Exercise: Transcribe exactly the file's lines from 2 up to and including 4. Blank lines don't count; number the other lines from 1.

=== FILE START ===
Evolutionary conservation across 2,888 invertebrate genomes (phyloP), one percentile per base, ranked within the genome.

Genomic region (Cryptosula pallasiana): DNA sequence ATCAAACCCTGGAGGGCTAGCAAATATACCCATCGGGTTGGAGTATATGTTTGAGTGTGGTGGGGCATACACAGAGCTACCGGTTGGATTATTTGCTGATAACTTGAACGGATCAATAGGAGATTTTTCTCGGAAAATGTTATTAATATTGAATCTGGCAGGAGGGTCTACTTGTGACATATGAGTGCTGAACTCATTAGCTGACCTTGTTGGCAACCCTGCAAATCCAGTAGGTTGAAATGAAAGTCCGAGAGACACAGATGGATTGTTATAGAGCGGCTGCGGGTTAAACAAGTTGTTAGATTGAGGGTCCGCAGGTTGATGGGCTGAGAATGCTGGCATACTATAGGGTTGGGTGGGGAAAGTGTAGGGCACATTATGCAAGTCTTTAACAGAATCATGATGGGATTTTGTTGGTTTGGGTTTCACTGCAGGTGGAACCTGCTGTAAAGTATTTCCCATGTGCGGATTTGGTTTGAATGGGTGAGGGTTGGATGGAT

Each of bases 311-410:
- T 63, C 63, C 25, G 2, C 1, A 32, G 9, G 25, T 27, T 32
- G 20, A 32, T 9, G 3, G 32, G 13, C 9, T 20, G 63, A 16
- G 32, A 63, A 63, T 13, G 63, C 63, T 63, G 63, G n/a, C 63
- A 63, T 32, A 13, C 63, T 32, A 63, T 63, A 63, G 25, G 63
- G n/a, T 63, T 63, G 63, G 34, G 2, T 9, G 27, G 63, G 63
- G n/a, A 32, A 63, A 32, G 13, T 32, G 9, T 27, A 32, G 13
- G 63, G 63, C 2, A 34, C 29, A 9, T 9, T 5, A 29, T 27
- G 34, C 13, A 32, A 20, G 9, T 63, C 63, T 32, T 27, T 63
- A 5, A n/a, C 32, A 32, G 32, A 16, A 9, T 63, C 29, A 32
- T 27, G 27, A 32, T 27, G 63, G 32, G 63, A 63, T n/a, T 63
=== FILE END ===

Genomic region (Cryptosula pallasiana): DNA sequence ATCAAACCCTGGAGGGCTAGCAAATATACCCATCGGGTTGGAGTATATGTTTGAGTGTGGTGGGGCATACACAGAGCTACCGGTTGGATTATTTGCTGATAACTTGAACGGATCAATAGGAGATTTTTCTCGGAAAATGTTATTAATATTGAATCTGGCAGGAGGGTCTACTTGTGACATATGAGTGCTGAACTCATTAGCTGACCTTGTTGGCAACCCTGCAAATCCAGTAGGTTGAAATGAAAGTCCGAGAGACACAGATGGATTGTTATAGAGCGGCTGCGGGTTAAACAAGTTGTTAGATTGAGGGTCCGCAGGTTGATGGGCTGAGAATGCTGGCATACTATAGGGTTGGGTGGGGAAAGTGTAGGGCACATTATGCAAGTCTTTAACAGAATCATGATGGGATTTTGTTGGTTTGGGTTTCACTGCAGGTGGAACCTGCTGTAAAGTATTTCCCATGTGCGGATTTGGTTTGAATGGGTGAGGGTTGGATGGAT

Each of bases 311-410:
- T 63, C 63, C 25, G 2, C 1, A 32, G 9, G 25, T 27, T 32